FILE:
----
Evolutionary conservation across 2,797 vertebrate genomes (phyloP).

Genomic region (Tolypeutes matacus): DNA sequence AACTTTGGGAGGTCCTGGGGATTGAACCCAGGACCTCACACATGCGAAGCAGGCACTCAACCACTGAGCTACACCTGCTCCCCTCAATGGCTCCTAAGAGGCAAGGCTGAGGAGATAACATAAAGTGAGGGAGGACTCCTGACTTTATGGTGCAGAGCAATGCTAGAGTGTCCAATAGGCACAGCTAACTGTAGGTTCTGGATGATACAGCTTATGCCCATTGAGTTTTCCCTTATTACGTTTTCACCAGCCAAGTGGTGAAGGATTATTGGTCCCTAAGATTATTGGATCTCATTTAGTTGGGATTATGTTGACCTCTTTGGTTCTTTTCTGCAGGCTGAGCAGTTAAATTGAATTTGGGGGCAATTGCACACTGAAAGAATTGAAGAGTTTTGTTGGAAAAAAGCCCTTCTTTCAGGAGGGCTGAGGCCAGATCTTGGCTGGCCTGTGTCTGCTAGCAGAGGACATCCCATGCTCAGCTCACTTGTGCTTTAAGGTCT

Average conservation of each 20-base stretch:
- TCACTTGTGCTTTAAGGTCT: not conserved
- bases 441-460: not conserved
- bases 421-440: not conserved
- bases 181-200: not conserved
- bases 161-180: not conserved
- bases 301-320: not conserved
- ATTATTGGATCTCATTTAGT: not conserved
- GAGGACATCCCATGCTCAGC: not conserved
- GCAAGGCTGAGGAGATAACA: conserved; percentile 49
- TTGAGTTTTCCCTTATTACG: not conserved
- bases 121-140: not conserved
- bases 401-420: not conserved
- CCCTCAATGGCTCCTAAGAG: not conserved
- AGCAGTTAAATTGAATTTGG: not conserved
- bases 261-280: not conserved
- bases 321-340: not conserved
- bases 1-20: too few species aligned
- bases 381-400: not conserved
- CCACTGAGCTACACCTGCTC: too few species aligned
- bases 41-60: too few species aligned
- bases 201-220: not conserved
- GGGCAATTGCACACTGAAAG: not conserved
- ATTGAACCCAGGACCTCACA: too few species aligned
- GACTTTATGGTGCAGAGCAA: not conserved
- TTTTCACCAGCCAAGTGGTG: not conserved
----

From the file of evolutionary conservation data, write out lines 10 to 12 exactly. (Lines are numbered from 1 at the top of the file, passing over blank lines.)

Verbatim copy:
- ATTATTGGATCTCATTTAGT: not conserved
- GAGGACATCCCATGCTCAGC: not conserved
- GCAAGGCTGAGGAGATAACA: conserved; percentile 49